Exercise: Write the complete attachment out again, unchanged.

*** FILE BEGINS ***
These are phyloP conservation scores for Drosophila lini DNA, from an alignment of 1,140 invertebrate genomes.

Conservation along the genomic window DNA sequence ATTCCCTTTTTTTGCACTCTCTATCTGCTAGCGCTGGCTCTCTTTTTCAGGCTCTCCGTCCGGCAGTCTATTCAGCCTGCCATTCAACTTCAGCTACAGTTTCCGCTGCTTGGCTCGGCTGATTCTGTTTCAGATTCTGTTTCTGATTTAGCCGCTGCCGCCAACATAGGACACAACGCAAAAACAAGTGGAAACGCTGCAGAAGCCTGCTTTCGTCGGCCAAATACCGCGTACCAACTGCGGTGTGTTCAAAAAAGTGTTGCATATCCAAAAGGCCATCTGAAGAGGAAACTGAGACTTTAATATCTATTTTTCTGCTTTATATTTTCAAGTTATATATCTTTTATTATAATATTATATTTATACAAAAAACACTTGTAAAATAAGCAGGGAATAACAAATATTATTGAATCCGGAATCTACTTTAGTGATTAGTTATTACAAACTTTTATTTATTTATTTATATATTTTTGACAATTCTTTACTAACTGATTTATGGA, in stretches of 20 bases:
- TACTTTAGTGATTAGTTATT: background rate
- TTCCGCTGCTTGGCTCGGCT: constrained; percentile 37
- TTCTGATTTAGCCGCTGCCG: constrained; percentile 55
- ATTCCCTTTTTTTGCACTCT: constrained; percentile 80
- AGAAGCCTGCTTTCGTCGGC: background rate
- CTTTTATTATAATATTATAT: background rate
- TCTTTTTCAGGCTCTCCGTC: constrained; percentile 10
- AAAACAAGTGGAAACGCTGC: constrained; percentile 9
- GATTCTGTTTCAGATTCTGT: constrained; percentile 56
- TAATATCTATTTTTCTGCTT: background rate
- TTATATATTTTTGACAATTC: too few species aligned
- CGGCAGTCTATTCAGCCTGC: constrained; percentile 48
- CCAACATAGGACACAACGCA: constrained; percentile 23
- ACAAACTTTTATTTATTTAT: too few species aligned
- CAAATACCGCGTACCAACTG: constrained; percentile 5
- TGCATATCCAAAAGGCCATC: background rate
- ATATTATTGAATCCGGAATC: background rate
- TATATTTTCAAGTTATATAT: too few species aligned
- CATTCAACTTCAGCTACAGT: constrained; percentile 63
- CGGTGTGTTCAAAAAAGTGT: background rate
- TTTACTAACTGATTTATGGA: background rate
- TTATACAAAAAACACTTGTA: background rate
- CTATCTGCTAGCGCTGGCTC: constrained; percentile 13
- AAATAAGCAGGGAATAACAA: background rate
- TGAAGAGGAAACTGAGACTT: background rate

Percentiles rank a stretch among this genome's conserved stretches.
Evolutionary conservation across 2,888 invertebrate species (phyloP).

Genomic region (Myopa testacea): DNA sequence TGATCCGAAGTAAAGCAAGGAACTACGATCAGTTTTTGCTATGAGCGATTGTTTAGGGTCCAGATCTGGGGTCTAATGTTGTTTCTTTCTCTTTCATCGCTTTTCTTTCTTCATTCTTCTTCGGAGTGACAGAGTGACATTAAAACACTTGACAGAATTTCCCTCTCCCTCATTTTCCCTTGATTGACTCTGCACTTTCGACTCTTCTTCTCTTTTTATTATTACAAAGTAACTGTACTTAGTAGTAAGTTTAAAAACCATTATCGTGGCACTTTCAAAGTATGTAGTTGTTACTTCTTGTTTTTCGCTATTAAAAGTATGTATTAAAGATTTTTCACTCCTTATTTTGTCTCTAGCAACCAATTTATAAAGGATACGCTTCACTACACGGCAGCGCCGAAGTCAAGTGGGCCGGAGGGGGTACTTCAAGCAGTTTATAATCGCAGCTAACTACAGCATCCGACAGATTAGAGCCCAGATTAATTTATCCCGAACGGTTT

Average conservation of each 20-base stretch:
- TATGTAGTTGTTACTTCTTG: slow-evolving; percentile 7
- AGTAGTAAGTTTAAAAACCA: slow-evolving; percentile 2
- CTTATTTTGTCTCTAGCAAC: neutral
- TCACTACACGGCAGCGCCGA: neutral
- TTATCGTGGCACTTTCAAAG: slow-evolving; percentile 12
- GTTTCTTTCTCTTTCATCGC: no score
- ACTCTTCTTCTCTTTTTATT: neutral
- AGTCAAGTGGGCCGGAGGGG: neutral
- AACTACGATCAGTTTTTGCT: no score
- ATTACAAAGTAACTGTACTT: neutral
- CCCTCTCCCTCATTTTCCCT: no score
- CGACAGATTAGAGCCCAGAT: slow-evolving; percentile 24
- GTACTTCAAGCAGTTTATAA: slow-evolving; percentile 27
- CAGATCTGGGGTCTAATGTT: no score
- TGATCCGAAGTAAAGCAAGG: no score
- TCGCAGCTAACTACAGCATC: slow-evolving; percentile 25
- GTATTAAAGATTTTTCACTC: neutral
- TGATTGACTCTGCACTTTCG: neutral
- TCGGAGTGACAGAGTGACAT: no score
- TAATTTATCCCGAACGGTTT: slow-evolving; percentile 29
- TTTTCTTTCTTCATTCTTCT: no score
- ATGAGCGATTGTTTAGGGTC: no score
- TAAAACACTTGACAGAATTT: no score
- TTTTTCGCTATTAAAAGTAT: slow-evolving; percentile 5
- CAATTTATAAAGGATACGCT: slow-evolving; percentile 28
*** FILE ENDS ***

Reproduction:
These are phyloP conservation scores for Drosophila lini DNA, from an alignment of 1,140 invertebrate genomes.

Conservation along the genomic window DNA sequence ATTCCCTTTTTTTGCACTCTCTATCTGCTAGCGCTGGCTCTCTTTTTCAGGCTCTCCGTCCGGCAGTCTATTCAGCCTGCCATTCAACTTCAGCTACAGTTTCCGCTGCTTGGCTCGGCTGATTCTGTTTCAGATTCTGTTTCTGATTTAGCCGCTGCCGCCAACATAGGACACAACGCAAAAACAAGTGGAAACGCTGCAGAAGCCTGCTTTCGTCGGCCAAATACCGCGTACCAACTGCGGTGTGTTCAAAAAAGTGTTGCATATCCAAAAGGCCATCTGAAGAGGAAACTGAGACTTTAATATCTATTTTTCTGCTTTATATTTTCAAGTTATATATCTTTTATTATAATATTATATTTATACAAAAAACACTTGTAAAATAAGCAGGGAATAACAAATATTATTGAATCCGGAATCTACTTTAGTGATTAGTTATTACAAACTTTTATTTATTTATTTATATATTTTTGACAATTCTTTACTAACTGATTTATGGA, in stretches of 20 bases:
- TACTTTAGTGATTAGTTATT: background rate
- TTCCGCTGCTTGGCTCGGCT: constrained; percentile 37
- TTCTGATTTAGCCGCTGCCG: constrained; percentile 55
- ATTCCCTTTTTTTGCACTCT: constrained; percentile 80
- AGAAGCCTGCTTTCGTCGGC: background rate
- CTTTTATTATAATATTATAT: background rate
- TCTTTTTCAGGCTCTCCGTC: constrained; percentile 10
- AAAACAAGTGGAAACGCTGC: constrained; percentile 9
- GATTCTGTTTCAGATTCTGT: constrained; percentile 56
- TAATATCTATTTTTCTGCTT: background rate
- TTATATATTTTTGACAATTC: too few species aligned
- CGGCAGTCTATTCAGCCTGC: constrained; percentile 48
- CCAACATAGGACACAACGCA: constrained; percentile 23
- ACAAACTTTTATTTATTTAT: too few species aligned
- CAAATACCGCGTACCAACTG: constrained; percentile 5
- TGCATATCCAAAAGGCCATC: background rate
- ATATTATTGAATCCGGAATC: background rate
- TATATTTTCAAGTTATATAT: too few species aligned
- CATTCAACTTCAGCTACAGT: constrained; percentile 63
- CGGTGTGTTCAAAAAAGTGT: background rate
- TTTACTAACTGATTTATGGA: background rate
- TTATACAAAAAACACTTGTA: background rate
- CTATCTGCTAGCGCTGGCTC: constrained; percentile 13
- AAATAAGCAGGGAATAACAA: background rate
- TGAAGAGGAAACTGAGACTT: background rate

Percentiles rank a stretch among this genome's conserved stretches.
Evolutionary conservation across 2,888 invertebrate species (phyloP).

Genomic region (Myopa testacea): DNA sequence TGATCCGAAGTAAAGCAAGGAACTACGATCAGTTTTTGCTATGAGCGATTGTTTAGGGTCCAGATCTGGGGTCTAATGTTGTTTCTTTCTCTTTCATCGCTTTTCTTTCTTCATTCTTCTTCGGAGTGACAGAGTGACATTAAAACACTTGACAGAATTTCCCTCTCCCTCATTTTCCCTTGATTGACTCTGCACTTTCGACTCTTCTTCTCTTTTTATTATTACAAAGTAACTGTACTTAGTAGTAAGTTTAAAAACCATTATCGTGGCACTTTCAAAGTATGTAGTTGTTACTTCTTGTTTTTCGCTATTAAAAGTATGTATTAAAGATTTTTCACTCCTTATTTTGTCTCTAGCAACCAATTTATAAAGGATACGCTTCACTACACGGCAGCGCCGAAGTCAAGTGGGCCGGAGGGGGTACTTCAAGCAGTTTATAATCGCAGCTAACTACAGCATCCGACAGATTAGAGCCCAGATTAATTTATCCCGAACGGTTT

Average conservation of each 20-base stretch:
- TATGTAGTTGTTACTTCTTG: slow-evolving; percentile 7
- AGTAGTAAGTTTAAAAACCA: slow-evolving; percentile 2
- CTTATTTTGTCTCTAGCAAC: neutral
- TCACTACACGGCAGCGCCGA: neutral
- TTATCGTGGCACTTTCAAAG: slow-evolving; percentile 12
- GTTTCTTTCTCTTTCATCGC: no score
- ACTCTTCTTCTCTTTTTATT: neutral
- AGTCAAGTGGGCCGGAGGGG: neutral
- AACTACGATCAGTTTTTGCT: no score
- ATTACAAAGTAACTGTACTT: neutral
- CCCTCTCCCTCATTTTCCCT: no score
- CGACAGATTAGAGCCCAGAT: slow-evolving; percentile 24
- GTACTTCAAGCAGTTTATAA: slow-evolving; percentile 27
- CAGATCTGGGGTCTAATGTT: no score
- TGATCCGAAGTAAAGCAAGG: no score
- TCGCAGCTAACTACAGCATC: slow-evolving; percentile 25
- GTATTAAAGATTTTTCACTC: neutral
- TGATTGACTCTGCACTTTCG: neutral
- TCGGAGTGACAGAGTGACAT: no score
- TAATTTATCCCGAACGGTTT: slow-evolving; percentile 29
- TTTTCTTTCTTCATTCTTCT: no score
- ATGAGCGATTGTTTAGGGTC: no score
- TAAAACACTTGACAGAATTT: no score
- TTTTTCGCTATTAAAAGTAT: slow-evolving; percentile 5
- CAATTTATAAAGGATACGCT: slow-evolving; percentile 28